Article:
The US has appointed an ambassador to Sudan for the first time in 25 years, after Washington upgraded its diplomatic representation with Khartoum from Chargé d'Affairs to ambassador.
According to Al-Arabiya, John Godfrey was made US envoy to Khartoum yesterday, becoming the first American ambassador in the country since 1996 when diplomatic relations were severed between the two countries.
In July, Foreign Policy tipped Godfey with being the candidate most likely to become the top US diplomat in the country. At the time, Godfrey was the US State Department's acting counterterrorism envoy and special envoy for the global coalition against Daesh.
Prior to this, he held several posts across the Middle East and North Africa during his time in the foreign services and between 2013 to 2014, he was chief of staff to the then Deputy Secretary of State, William Burns, who is currently head of the CIA. Godfrey's experience in the region has been described as advantageous for the US as Sudan transitions towards democracy amid the influence of competing regional powers.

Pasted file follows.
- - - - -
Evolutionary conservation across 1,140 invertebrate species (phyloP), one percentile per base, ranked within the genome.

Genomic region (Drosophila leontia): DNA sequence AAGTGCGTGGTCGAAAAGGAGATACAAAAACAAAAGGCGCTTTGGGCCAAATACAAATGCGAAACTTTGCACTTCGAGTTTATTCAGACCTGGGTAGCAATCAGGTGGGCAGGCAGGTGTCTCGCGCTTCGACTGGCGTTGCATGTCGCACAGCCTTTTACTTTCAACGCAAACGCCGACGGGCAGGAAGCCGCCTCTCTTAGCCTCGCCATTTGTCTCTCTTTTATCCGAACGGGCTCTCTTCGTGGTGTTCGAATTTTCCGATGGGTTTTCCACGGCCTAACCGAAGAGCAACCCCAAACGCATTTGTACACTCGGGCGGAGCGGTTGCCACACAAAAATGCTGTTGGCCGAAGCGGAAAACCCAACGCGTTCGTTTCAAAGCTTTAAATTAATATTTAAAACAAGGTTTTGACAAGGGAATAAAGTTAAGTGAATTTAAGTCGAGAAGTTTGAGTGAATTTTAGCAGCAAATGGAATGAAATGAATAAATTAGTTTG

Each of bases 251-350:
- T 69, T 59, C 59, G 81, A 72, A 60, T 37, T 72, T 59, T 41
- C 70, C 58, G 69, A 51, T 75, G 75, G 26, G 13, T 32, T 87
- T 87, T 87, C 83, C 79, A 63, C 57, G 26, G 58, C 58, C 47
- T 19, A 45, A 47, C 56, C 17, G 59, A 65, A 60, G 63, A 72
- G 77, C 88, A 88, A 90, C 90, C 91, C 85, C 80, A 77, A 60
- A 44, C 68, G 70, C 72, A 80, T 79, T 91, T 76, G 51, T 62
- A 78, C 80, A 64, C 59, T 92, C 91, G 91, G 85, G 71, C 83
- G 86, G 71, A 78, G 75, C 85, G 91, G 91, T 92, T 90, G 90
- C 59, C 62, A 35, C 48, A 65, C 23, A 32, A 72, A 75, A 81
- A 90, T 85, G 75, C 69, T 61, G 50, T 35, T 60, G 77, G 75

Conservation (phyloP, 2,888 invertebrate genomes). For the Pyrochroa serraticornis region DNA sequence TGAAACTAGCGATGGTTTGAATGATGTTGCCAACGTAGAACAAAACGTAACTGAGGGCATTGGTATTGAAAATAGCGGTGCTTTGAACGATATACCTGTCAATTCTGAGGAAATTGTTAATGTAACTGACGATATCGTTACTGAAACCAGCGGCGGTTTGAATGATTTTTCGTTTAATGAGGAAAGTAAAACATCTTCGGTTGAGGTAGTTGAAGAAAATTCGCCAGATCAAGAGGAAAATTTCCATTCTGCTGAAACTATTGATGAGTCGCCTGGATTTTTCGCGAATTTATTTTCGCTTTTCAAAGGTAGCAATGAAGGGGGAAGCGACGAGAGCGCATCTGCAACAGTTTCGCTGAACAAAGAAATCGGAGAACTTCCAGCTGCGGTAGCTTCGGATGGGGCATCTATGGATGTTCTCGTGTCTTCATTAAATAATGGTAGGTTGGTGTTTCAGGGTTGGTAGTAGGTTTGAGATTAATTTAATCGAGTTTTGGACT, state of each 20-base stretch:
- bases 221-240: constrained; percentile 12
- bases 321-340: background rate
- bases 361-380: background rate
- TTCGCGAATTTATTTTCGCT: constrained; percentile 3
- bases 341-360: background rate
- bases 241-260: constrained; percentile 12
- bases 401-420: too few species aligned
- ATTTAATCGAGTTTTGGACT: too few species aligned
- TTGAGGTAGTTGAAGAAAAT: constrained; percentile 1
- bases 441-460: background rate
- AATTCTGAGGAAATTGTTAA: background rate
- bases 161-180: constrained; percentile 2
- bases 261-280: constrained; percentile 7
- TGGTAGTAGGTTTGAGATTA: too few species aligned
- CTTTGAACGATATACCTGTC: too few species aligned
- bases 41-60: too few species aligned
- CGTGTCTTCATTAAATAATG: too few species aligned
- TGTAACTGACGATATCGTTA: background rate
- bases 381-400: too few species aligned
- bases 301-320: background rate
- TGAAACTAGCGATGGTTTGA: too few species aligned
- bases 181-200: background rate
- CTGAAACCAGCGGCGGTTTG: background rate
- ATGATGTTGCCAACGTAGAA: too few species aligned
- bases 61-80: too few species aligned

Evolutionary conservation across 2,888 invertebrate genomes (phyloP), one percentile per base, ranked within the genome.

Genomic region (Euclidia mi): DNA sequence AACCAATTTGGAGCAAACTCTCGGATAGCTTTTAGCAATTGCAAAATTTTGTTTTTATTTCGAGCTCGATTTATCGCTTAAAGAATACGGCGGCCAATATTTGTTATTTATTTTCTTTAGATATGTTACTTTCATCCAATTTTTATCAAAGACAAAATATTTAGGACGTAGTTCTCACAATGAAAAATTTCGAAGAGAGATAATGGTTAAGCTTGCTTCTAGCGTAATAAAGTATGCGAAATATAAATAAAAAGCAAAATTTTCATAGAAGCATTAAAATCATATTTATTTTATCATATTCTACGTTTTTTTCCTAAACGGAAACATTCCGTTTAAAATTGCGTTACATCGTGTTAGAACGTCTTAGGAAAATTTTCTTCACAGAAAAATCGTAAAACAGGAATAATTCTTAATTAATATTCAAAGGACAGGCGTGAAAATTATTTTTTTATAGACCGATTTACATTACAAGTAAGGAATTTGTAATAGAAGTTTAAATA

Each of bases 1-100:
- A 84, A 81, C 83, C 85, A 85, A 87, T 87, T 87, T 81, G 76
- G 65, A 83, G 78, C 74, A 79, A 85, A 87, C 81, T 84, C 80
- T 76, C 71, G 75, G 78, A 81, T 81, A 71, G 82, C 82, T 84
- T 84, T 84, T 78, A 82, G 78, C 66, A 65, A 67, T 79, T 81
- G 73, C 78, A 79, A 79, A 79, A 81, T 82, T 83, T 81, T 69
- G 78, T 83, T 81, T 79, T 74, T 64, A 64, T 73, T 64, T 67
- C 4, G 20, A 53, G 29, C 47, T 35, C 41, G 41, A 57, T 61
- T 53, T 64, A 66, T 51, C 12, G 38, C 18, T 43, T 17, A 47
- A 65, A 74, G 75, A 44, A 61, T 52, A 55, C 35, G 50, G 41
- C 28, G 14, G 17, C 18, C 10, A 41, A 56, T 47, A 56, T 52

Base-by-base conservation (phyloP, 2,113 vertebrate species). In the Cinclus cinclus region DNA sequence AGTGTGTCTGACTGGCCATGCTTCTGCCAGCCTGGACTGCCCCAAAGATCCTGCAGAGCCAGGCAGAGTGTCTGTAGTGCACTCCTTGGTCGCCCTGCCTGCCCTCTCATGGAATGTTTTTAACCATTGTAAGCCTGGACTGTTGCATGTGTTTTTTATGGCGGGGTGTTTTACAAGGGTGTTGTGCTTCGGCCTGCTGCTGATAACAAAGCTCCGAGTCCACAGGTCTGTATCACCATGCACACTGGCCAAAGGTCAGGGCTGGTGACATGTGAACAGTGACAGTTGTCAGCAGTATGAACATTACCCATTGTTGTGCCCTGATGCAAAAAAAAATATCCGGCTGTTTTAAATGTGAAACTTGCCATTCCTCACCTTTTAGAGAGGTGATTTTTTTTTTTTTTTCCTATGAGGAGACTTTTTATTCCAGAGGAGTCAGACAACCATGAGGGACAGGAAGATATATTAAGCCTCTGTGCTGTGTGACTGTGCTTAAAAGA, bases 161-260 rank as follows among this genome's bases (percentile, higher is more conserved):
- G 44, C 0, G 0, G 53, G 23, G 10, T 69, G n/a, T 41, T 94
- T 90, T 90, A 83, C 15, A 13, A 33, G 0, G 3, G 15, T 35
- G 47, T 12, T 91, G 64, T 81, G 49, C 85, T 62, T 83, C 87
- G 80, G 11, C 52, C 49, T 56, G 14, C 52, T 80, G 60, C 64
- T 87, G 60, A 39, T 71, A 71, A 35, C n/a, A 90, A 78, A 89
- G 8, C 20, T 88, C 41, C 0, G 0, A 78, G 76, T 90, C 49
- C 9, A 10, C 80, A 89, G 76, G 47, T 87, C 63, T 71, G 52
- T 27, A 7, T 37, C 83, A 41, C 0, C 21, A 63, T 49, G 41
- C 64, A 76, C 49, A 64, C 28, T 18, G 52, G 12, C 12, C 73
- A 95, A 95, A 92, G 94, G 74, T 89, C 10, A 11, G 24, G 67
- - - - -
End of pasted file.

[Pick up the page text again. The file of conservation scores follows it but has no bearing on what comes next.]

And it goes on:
Last month, Sudan's army chief General Abdel Fattah Al-Burhan led a coup, dissolving the transitional government led by Prime Minister Abdalla Hamdok, detaining dozens of politicians and activists in the process. Following international pressure, Hamdok was reinstated earlier this week after being held under house arrest. However, thousands took to the streets of the capital on Thursday in protest against the military takeover and Hamdok's decision to renegotiate with the army.
At the end of last year, former US President Donald Trump agreed to revoke Sudan's state sponsor of terrorism designation, after Khartoum was pressured into normalising relations with Israel. Sudan also agreed to pay $335 million in compensation to the families of victims of terrorism allegedly sponsored by Sudan. Sudan was placed on the list in 1993, after then president Omar Al-Bashir hosted Al-Qaeda leader Osama bin Laden in his country.